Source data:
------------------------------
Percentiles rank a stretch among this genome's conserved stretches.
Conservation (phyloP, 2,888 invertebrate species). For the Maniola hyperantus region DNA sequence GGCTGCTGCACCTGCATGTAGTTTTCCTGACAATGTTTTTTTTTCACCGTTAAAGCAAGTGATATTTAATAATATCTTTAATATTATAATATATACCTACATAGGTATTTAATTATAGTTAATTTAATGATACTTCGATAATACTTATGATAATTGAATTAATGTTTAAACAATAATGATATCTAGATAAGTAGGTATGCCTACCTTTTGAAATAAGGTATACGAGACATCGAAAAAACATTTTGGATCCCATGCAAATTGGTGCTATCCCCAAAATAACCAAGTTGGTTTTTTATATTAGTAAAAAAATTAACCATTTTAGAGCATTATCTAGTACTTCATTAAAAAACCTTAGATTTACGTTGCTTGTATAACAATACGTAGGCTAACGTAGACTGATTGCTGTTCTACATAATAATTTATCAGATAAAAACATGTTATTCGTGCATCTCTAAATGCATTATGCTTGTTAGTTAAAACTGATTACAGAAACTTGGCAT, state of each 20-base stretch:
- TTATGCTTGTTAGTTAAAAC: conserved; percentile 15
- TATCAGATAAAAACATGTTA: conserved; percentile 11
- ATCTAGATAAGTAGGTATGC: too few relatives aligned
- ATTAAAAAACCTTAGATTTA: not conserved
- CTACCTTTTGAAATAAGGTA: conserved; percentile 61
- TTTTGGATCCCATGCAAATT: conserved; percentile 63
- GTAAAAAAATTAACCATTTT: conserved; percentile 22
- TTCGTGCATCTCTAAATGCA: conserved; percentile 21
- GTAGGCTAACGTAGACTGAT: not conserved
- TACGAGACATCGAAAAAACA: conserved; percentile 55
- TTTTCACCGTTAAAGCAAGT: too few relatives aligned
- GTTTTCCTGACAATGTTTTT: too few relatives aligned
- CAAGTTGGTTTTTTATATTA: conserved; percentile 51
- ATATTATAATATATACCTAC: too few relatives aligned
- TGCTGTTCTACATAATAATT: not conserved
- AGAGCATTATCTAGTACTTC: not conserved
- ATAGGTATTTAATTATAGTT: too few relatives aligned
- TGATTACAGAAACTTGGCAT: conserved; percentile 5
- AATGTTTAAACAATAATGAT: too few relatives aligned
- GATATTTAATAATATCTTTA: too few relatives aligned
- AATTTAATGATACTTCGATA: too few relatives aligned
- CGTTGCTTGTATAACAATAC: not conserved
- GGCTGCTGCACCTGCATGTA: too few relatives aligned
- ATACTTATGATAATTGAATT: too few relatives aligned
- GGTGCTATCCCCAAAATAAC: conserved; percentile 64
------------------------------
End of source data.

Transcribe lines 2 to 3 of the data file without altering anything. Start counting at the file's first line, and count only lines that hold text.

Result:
Conservation (phyloP, 2,888 invertebrate species). For the Maniola hyperantus region DNA sequence GGCTGCTGCACCTGCATGTAGTTTTCCTGACAATGTTTTTTTTTCACCGTTAAAGCAAGTGATATTTAATAATATCTTTAATATTATAATATATACCTACATAGGTATTTAATTATAGTTAATTTAATGATACTTCGATAATACTTATGATAATTGAATTAATGTTTAAACAATAATGATATCTAGATAAGTAGGTATGCCTACCTTTTGAAATAAGGTATACGAGACATCGAAAAAACATTTTGGATCCCATGCAAATTGGTGCTATCCCCAAAATAACCAAGTTGGTTTTTTATATTAGTAAAAAAATTAACCATTTTAGAGCATTATCTAGTACTTCATTAAAAAACCTTAGATTTACGTTGCTTGTATAACAATACGTAGGCTAACGTAGACTGATTGCTGTTCTACATAATAATTTATCAGATAAAAACATGTTATTCGTGCATCTCTAAATGCATTATGCTTGTTAGTTAAAACTGATTACAGAAACTTGGCAT, state of each 20-base stretch:
- TTATGCTTGTTAGTTAAAAC: conserved; percentile 15